I was already on my way to the restaurant when Anya called to say that her daughter had developed a fever and she had to reschedule.  I had been working in my pajamas all morning, and had only just gotten out of the house to take my friend out for her birthday lunch, so I didn’t feel like going right home again.  I decided to go grocery shopping.

Inside the store, stationed in front of a handsome grapefruit pyramid, there was an elegant woman offering little cups of a fancy new coffee: Mokk-a.  Having been brought up by an elderly entrepreneur who believed that the only appropriate activity for any self respecting adult was to start a business (or better yet, many of them) and neglect all else to nurture them, I warm to anyone with the slightest hint of “start-up” in their demeanor, so I stepped up to her table.

The coffee lady was articulate and engaging as she told me about how she had conceived of her business as she sat in a café somewhere in Sweden.  As she handed me my tiny cup of Café Holland, I commented on how unusually cold it was in the store and asked her how long she would be there.  “Until four,” she answered laughing, “unless I develop frostbite before then!”

The coffee was delicious, smooth and almost velvety on the tongue with an interesting aroma that managed to evoke both chocolate and fruit at the same time.  I took a bag and proceeded with my mission to acquire the ingredients for a few dinners.

My husband was just leaving for an appointment when I lugged the groceries into the kitchen.  I put away the things that needed to stay cold as I explained that my lunch had been cancelled.  I left the rest of the food strewn around the kitchen while I went into my closet and pulled out some black sweaters and a couple of silk scarves.

“I’ll be back in a minute,” I called down the hallway towards his office, putting the clothes in a little shopping bag, “but if I miss you, have a good meeting.”

Stephen came of his office; “Where are you going with all those sweaters?”

“I’m just loaning one to a woman at Kings; it’s freezing in there today.”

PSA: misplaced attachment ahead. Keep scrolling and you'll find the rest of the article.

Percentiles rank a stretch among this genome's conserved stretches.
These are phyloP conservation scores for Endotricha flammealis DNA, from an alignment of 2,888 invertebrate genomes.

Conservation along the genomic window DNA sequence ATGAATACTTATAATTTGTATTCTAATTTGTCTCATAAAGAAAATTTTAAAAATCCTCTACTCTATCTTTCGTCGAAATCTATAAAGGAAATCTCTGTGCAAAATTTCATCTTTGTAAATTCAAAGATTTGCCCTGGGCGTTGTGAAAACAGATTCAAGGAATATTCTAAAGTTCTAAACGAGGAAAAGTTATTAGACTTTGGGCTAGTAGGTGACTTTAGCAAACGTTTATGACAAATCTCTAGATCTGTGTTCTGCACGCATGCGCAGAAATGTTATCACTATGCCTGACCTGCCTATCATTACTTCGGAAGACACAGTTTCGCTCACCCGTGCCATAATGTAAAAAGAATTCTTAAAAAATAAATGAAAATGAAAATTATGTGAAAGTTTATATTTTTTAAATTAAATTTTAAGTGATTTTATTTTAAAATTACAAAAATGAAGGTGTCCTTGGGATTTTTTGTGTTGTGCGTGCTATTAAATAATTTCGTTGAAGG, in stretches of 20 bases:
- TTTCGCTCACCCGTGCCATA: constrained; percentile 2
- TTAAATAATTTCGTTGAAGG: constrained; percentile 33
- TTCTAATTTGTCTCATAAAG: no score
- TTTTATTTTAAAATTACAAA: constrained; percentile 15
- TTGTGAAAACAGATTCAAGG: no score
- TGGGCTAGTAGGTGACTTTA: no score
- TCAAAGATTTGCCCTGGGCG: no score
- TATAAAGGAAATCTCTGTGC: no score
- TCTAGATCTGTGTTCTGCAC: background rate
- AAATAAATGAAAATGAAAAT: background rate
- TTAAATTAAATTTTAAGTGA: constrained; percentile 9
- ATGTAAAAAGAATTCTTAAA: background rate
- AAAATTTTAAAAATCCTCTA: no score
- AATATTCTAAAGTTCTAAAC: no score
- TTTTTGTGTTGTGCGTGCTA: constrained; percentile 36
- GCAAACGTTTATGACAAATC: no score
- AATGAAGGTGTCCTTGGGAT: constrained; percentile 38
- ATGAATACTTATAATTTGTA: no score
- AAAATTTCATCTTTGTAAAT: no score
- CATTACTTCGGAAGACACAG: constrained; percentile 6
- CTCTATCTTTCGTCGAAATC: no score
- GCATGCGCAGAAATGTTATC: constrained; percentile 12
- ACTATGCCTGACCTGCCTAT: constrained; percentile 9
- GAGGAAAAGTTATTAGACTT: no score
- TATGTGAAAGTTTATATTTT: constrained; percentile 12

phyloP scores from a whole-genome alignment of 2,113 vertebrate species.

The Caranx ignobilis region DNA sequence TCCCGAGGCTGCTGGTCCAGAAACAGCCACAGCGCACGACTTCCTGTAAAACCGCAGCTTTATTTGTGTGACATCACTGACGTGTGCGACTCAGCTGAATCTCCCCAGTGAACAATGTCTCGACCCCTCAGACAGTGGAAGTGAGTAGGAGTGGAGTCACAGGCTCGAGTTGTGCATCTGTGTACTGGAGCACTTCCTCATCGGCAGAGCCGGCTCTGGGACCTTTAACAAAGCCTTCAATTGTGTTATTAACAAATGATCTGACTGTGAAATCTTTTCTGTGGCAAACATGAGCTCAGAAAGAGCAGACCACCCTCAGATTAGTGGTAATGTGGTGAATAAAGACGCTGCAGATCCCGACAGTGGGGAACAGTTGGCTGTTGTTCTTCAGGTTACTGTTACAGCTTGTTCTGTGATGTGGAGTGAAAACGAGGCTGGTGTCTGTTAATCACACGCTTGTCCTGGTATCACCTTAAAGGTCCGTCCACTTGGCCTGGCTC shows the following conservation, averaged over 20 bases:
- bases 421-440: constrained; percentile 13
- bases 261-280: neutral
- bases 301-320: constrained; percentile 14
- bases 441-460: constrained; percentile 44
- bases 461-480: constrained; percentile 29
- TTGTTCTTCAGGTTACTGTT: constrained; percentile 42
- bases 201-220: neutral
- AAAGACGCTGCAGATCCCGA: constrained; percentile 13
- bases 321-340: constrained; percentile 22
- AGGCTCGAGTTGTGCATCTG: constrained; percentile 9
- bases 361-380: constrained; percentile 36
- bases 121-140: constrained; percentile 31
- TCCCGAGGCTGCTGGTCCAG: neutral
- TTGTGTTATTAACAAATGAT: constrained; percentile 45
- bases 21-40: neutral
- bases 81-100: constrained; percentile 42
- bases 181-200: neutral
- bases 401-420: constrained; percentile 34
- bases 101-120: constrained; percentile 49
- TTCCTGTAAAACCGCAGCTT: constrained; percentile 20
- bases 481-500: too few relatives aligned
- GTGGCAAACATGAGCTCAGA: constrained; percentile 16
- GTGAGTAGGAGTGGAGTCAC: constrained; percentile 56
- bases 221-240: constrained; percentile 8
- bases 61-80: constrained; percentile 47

“Someone you know?”

“Mm…a little.”

First of all,” I explained, “she’s around my age, younger but not really really young.  She just started her own business – delicious coffee.  I feel I showed great restraint in buying only one bag.  And did I mention that she lives abroad?  I know how lonely that can feel – especially when you’re in your home country.  How can I not help her in any way possible?  It could be me freezing my tail off in there all day.  I would have loaned her my jacket, but it clashes with her dress.”

My darling husband nodded, and said good bye.

I felt a bit sheepish in the car.  Would the coffee lady think I was some sort of criminal, trying to lure her into my perverted clutches with the loan of an elderly cashmere sweater?  But Karen Hawa was standing in the sun near her rental car looking at her messages, and smiled broadly when she recognized me getting out of the car with my bundle.  The warmest of the sweaters fit perfectly, and after she arranged the scarf in her rear view mirror, she looked as nice as ever, only a bit warmer.  She thanked me and we exchanged cards,

“You saved me!  Let’s stay in touch!”

“Just leave those things with customer service.  I’ll collect it the next time I need lemons – or more Mokk-a coffee!” then I surprised both of us by adding,   “also, I’m distinctly underemployed at the moment, so if you ever need someone here on the ground in North America to do…something useful… don’t hesitate to ring me.”

If she was horrified, she didn’t let it show.  “Great.  I actually need some help with the Mokk-a blog.  What do you do?”

“Free lance writing.”

We waved cheerily to each other as I drove off and she headed back into the store.

 

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